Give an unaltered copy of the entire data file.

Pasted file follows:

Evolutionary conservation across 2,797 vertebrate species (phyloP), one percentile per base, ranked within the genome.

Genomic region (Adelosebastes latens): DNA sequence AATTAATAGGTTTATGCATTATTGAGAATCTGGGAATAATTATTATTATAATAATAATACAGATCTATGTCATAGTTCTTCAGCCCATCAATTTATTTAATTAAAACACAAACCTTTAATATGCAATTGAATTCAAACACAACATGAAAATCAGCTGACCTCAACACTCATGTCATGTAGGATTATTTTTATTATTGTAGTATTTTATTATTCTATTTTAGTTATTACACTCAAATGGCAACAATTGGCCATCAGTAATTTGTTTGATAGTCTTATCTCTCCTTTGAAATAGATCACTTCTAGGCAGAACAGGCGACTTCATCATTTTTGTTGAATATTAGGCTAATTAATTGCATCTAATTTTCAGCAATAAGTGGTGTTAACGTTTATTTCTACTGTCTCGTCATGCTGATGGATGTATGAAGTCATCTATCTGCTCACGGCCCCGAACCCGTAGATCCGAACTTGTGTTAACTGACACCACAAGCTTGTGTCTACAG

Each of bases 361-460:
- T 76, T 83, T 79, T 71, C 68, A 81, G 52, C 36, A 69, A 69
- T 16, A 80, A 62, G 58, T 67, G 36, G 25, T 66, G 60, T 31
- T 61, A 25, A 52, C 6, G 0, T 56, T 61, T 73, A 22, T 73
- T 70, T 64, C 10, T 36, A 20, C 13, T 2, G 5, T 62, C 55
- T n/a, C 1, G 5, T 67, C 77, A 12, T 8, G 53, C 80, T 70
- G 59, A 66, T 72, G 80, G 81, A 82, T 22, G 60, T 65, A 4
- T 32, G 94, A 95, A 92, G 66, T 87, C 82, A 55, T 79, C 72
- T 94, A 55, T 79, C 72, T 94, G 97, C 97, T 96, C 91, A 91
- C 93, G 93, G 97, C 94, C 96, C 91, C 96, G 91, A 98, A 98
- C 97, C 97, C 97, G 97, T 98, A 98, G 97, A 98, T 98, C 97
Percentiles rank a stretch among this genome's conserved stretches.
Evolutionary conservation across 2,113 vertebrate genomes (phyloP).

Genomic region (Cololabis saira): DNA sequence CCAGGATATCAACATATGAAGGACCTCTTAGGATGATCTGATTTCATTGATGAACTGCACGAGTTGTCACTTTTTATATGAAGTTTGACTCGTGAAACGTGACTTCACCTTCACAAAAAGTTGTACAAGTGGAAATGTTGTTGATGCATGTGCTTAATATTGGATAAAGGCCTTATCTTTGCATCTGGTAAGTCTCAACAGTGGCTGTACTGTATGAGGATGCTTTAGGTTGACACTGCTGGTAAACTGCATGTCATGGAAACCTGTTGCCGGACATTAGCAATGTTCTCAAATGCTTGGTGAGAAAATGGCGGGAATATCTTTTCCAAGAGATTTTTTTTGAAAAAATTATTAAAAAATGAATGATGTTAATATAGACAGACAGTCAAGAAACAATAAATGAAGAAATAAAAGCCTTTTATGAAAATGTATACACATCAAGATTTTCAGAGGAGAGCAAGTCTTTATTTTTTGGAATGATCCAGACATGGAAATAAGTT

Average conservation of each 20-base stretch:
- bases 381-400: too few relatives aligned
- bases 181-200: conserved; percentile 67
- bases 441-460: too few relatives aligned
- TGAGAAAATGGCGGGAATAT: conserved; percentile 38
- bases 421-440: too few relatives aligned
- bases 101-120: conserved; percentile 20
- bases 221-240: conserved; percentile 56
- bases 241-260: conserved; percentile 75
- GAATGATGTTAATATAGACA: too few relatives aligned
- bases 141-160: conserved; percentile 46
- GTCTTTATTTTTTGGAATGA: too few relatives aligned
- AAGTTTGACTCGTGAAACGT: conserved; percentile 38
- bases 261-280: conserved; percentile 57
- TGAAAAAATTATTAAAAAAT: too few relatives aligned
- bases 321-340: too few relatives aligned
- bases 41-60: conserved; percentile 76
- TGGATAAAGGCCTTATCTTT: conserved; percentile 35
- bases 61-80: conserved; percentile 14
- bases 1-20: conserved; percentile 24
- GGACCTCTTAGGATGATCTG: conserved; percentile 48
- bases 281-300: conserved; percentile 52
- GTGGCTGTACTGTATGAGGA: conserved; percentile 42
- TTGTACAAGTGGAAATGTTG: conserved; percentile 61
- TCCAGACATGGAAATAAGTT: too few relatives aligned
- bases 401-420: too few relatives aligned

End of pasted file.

Evolutionary conservation across 2,797 vertebrate species (phyloP), one percentile per base, ranked within the genome.

Genomic region (Adelosebastes latens): DNA sequence AATTAATAGGTTTATGCATTATTGAGAATCTGGGAATAATTATTATTATAATAATAATACAGATCTATGTCATAGTTCTTCAGCCCATCAATTTATTTAATTAAAACACAAACCTTTAATATGCAATTGAATTCAAACACAACATGAAAATCAGCTGACCTCAACACTCATGTCATGTAGGATTATTTTTATTATTGTAGTATTTTATTATTCTATTTTAGTTATTACACTCAAATGGCAACAATTGGCCATCAGTAATTTGTTTGATAGTCTTATCTCTCCTTTGAAATAGATCACTTCTAGGCAGAACAGGCGACTTCATCATTTTTGTTGAATATTAGGCTAATTAATTGCATCTAATTTTCAGCAATAAGTGGTGTTAACGTTTATTTCTACTGTCTCGTCATGCTGATGGATGTATGAAGTCATCTATCTGCTCACGGCCCCGAACCCGTAGATCCGAACTTGTGTTAACTGACACCACAAGCTTGTGTCTACAG

Each of bases 361-460:
- T 76, T 83, T 79, T 71, C 68, A 81, G 52, C 36, A 69, A 69
- T 16, A 80, A 62, G 58, T 67, G 36, G 25, T 66, G 60, T 31
- T 61, A 25, A 52, C 6, G 0, T 56, T 61, T 73, A 22, T 73
- T 70, T 64, C 10, T 36, A 20, C 13, T 2, G 5, T 62, C 55
- T n/a, C 1, G 5, T 67, C 77, A 12, T 8, G 53, C 80, T 70
- G 59, A 66, T 72, G 80, G 81, A 82, T 22, G 60, T 65, A 4
- T 32, G 94, A 95, A 92, G 66, T 87, C 82, A 55, T 79, C 72
- T 94, A 55, T 79, C 72, T 94, G 97, C 97, T 96, C 91, A 91
- C 93, G 93, G 97, C 94, C 96, C 91, C 96, G 91, A 98, A 98
- C 97, C 97, C 97, G 97, T 98, A 98, G 97, A 98, T 98, C 97
Percentiles rank a stretch among this genome's conserved stretches.
Evolutionary conservation across 2,113 vertebrate genomes (phyloP).

Genomic region (Cololabis saira): DNA sequence CCAGGATATCAACATATGAAGGACCTCTTAGGATGATCTGATTTCATTGATGAACTGCACGAGTTGTCACTTTTTATATGAAGTTTGACTCGTGAAACGTGACTTCACCTTCACAAAAAGTTGTACAAGTGGAAATGTTGTTGATGCATGTGCTTAATATTGGATAAAGGCCTTATCTTTGCATCTGGTAAGTCTCAACAGTGGCTGTACTGTATGAGGATGCTTTAGGTTGACACTGCTGGTAAACTGCATGTCATGGAAACCTGTTGCCGGACATTAGCAATGTTCTCAAATGCTTGGTGAGAAAATGGCGGGAATATCTTTTCCAAGAGATTTTTTTTGAAAAAATTATTAAAAAATGAATGATGTTAATATAGACAGACAGTCAAGAAACAATAAATGAAGAAATAAAAGCCTTTTATGAAAATGTATACACATCAAGATTTTCAGAGGAGAGCAAGTCTTTATTTTTTGGAATGATCCAGACATGGAAATAAGTT

Average conservation of each 20-base stretch:
- bases 381-400: too few relatives aligned
- bases 181-200: conserved; percentile 67
- bases 441-460: too few relatives aligned
- TGAGAAAATGGCGGGAATAT: conserved; percentile 38
- bases 421-440: too few relatives aligned
- bases 101-120: conserved; percentile 20
- bases 221-240: conserved; percentile 56
- bases 241-260: conserved; percentile 75
- GAATGATGTTAATATAGACA: too few relatives aligned
- bases 141-160: conserved; percentile 46
- GTCTTTATTTTTTGGAATGA: too few relatives aligned
- AAGTTTGACTCGTGAAACGT: conserved; percentile 38
- bases 261-280: conserved; percentile 57
- TGAAAAAATTATTAAAAAAT: too few relatives aligned
- bases 321-340: too few relatives aligned
- bases 41-60: conserved; percentile 76
- TGGATAAAGGCCTTATCTTT: conserved; percentile 35
- bases 61-80: conserved; percentile 14
- bases 1-20: conserved; percentile 24
- GGACCTCTTAGGATGATCTG: conserved; percentile 48
- bases 281-300: conserved; percentile 52
- GTGGCTGTACTGTATGAGGA: conserved; percentile 42
- TTGTACAAGTGGAAATGTTG: conserved; percentile 61
- TCCAGACATGGAAATAAGTT: too few relatives aligned
- bases 401-420: too few relatives aligned